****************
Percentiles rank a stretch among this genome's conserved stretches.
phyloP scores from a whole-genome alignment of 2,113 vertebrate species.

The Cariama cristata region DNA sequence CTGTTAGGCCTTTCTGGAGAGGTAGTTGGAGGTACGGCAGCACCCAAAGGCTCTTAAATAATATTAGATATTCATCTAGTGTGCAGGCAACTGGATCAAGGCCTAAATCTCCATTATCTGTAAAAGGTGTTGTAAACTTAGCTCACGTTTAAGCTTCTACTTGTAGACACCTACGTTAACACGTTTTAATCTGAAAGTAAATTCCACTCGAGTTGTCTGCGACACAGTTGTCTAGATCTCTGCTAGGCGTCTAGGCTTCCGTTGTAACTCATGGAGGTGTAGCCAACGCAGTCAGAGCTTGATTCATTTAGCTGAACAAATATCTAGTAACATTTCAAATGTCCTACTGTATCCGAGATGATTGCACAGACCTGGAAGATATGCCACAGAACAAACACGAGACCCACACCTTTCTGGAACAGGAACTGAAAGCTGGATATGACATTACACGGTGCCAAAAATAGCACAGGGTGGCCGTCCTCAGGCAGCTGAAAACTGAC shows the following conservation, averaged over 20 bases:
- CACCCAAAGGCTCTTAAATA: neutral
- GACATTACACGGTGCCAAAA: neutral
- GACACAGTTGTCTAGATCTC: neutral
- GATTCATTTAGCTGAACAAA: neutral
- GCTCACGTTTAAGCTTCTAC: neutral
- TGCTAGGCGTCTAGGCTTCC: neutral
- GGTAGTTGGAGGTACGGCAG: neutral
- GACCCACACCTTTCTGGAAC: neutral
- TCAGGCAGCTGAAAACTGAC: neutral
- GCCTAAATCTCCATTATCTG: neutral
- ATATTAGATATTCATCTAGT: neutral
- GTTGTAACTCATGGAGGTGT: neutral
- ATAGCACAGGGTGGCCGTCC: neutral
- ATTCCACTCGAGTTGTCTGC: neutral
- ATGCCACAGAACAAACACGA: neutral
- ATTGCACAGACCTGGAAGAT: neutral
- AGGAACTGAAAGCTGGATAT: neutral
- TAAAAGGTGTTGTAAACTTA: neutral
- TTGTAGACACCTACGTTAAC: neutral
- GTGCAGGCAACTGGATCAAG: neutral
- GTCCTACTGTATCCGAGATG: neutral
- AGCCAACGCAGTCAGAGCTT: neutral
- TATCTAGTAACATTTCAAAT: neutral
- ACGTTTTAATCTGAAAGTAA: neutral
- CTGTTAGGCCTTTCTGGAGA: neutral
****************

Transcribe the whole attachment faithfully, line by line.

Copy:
Percentiles rank a stretch among this genome's conserved stretches.
phyloP scores from a whole-genome alignment of 2,113 vertebrate species.

The Cariama cristata region DNA sequence CTGTTAGGCCTTTCTGGAGAGGTAGTTGGAGGTACGGCAGCACCCAAAGGCTCTTAAATAATATTAGATATTCATCTAGTGTGCAGGCAACTGGATCAAGGCCTAAATCTCCATTATCTGTAAAAGGTGTTGTAAACTTAGCTCACGTTTAAGCTTCTACTTGTAGACACCTACGTTAACACGTTTTAATCTGAAAGTAAATTCCACTCGAGTTGTCTGCGACACAGTTGTCTAGATCTCTGCTAGGCGTCTAGGCTTCCGTTGTAACTCATGGAGGTGTAGCCAACGCAGTCAGAGCTTGATTCATTTAGCTGAACAAATATCTAGTAACATTTCAAATGTCCTACTGTATCCGAGATGATTGCACAGACCTGGAAGATATGCCACAGAACAAACACGAGACCCACACCTTTCTGGAACAGGAACTGAAAGCTGGATATGACATTACACGGTGCCAAAAATAGCACAGGGTGGCCGTCCTCAGGCAGCTGAAAACTGAC shows the following conservation, averaged over 20 bases:
- CACCCAAAGGCTCTTAAATA: neutral
- GACATTACACGGTGCCAAAA: neutral
- GACACAGTTGTCTAGATCTC: neutral
- GATTCATTTAGCTGAACAAA: neutral
- GCTCACGTTTAAGCTTCTAC: neutral
- TGCTAGGCGTCTAGGCTTCC: neutral
- GGTAGTTGGAGGTACGGCAG: neutral
- GACCCACACCTTTCTGGAAC: neutral
- TCAGGCAGCTGAAAACTGAC: neutral
- GCCTAAATCTCCATTATCTG: neutral
- ATATTAGATATTCATCTAGT: neutral
- GTTGTAACTCATGGAGGTGT: neutral
- ATAGCACAGGGTGGCCGTCC: neutral
- ATTCCACTCGAGTTGTCTGC: neutral
- ATGCCACAGAACAAACACGA: neutral
- ATTGCACAGACCTGGAAGAT: neutral
- AGGAACTGAAAGCTGGATAT: neutral
- TAAAAGGTGTTGTAAACTTA: neutral
- TTGTAGACACCTACGTTAAC: neutral
- GTGCAGGCAACTGGATCAAG: neutral
- GTCCTACTGTATCCGAGATG: neutral
- AGCCAACGCAGTCAGAGCTT: neutral
- TATCTAGTAACATTTCAAAT: neutral
- ACGTTTTAATCTGAAAGTAA: neutral
- CTGTTAGGCCTTTCTGGAGA: neutral